Author Affiliations: Department of Neurology, Hôpitaux Civils de Colmar, Colmar, France.
We read the article by Vale et al1 about idiopathic superficial siderosis with great interest. The authors pointed out that this syndrome may still be missed on magnetic resonance imaging as the imaging abnormalities follow the contours of the brain and can be overlooked. They also stated that “xanthochromia or the presence of red blood cells (RBC) in the [cerebrospinal fluid] CSF is a common finding and may be due to damage to a small blood vessel during the procedure (known as a ‘traumatic tap’).” Whereas the presence of red blood cells may indeed be the consequence of a traumatic spinal tap, xanthochromia necessarily witnesses a bleeding that occurred earlier than the spinal tap.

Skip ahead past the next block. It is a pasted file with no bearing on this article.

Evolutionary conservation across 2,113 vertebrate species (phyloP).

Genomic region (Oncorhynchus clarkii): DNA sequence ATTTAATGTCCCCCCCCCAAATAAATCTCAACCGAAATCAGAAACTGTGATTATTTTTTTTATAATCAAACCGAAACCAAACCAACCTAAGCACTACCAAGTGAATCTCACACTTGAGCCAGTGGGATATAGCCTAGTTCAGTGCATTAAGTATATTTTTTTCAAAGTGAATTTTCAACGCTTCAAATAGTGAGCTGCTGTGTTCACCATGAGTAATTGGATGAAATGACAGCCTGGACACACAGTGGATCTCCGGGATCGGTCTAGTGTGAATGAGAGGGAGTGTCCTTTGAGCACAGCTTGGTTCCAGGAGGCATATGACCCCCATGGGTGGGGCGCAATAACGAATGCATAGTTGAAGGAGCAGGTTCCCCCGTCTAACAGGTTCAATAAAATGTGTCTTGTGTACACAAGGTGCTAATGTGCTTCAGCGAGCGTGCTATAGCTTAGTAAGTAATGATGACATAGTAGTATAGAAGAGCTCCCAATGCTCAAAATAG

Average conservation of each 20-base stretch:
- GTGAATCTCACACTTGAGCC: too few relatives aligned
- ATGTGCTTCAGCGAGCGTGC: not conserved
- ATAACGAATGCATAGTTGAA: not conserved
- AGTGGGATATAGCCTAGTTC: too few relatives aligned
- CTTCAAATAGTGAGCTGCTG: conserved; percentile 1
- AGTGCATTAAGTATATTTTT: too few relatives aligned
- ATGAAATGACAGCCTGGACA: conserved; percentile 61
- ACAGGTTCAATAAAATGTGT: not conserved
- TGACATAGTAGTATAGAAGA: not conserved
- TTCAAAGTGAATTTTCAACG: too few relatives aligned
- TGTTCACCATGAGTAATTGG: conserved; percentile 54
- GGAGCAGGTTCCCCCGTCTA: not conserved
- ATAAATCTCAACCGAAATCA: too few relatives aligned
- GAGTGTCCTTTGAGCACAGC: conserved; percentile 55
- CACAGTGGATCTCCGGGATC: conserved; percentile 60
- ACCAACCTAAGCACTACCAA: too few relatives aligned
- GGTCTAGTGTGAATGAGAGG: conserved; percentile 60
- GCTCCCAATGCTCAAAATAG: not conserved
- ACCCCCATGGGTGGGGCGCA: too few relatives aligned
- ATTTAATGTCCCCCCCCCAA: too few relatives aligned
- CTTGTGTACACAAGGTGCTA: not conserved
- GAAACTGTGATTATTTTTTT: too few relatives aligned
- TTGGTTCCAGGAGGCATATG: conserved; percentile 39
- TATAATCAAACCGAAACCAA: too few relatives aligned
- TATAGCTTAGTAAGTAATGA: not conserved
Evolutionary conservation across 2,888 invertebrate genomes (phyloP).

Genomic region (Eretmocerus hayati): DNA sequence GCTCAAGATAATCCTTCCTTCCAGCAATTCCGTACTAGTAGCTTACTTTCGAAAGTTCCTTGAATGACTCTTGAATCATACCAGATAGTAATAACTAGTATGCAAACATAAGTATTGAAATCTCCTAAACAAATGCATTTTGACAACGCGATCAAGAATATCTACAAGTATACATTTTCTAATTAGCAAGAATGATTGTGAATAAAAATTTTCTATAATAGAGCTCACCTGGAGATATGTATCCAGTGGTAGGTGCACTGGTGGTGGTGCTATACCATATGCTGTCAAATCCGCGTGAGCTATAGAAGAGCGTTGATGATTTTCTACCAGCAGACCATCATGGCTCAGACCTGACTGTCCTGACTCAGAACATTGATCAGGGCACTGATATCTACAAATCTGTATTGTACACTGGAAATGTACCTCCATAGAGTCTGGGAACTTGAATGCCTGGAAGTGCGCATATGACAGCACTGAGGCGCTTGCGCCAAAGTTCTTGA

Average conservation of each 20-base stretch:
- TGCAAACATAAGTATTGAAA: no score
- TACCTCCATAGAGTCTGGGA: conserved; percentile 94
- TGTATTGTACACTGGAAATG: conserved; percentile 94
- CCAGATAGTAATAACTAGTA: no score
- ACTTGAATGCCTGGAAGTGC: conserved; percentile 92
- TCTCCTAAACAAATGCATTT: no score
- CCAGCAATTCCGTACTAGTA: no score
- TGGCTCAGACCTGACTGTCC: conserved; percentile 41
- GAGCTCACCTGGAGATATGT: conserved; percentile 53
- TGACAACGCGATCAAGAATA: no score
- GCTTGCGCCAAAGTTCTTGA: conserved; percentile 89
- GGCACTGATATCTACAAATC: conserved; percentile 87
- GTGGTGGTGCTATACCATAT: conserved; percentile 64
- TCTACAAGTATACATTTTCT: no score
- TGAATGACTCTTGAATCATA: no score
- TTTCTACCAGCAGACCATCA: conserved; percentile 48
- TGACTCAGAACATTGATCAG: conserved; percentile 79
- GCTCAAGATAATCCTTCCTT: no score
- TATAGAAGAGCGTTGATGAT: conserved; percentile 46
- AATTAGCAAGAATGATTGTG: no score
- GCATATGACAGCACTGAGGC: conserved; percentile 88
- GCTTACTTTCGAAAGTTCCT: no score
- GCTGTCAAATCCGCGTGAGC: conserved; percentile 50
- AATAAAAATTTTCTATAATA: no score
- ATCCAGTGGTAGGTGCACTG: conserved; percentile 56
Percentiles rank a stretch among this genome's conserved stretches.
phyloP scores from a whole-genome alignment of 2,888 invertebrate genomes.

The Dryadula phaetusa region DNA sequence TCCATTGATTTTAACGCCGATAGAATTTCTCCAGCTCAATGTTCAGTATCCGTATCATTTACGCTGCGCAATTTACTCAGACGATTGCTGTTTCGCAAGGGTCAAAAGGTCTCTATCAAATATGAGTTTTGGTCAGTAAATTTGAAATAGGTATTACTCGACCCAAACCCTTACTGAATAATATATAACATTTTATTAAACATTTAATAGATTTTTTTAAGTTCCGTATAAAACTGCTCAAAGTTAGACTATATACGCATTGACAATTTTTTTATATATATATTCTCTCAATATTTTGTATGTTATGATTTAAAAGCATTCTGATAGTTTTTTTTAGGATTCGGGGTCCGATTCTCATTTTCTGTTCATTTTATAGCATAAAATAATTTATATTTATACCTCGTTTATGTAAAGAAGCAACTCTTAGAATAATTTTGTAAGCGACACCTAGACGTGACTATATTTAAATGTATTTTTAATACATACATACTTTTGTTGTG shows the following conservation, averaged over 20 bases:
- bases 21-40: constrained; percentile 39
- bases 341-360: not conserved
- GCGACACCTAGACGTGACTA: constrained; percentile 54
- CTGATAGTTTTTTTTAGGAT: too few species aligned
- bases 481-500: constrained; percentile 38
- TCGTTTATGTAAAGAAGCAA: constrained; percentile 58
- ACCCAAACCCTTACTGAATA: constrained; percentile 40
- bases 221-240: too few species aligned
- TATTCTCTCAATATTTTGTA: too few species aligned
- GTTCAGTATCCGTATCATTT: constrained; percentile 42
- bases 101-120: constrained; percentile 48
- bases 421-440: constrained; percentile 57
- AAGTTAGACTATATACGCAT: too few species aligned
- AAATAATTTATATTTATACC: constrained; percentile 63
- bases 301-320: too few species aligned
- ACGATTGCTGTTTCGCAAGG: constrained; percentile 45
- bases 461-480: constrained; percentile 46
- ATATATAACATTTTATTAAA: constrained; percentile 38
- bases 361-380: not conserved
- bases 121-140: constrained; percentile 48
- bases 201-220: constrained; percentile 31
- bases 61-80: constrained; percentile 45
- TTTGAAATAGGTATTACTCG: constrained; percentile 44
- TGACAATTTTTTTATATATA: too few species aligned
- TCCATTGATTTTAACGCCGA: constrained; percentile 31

Sellal F, Ahle G. Superficial Siderosis, Traumatic Tap, and Xanthochromia. Arch Neurol. 2012;69(6):791–792. doi:10.1001/archneurol.2012.132
Monkeypox Resource Center
Customize your JAMA Network experience by selecting one or more topics from the list below.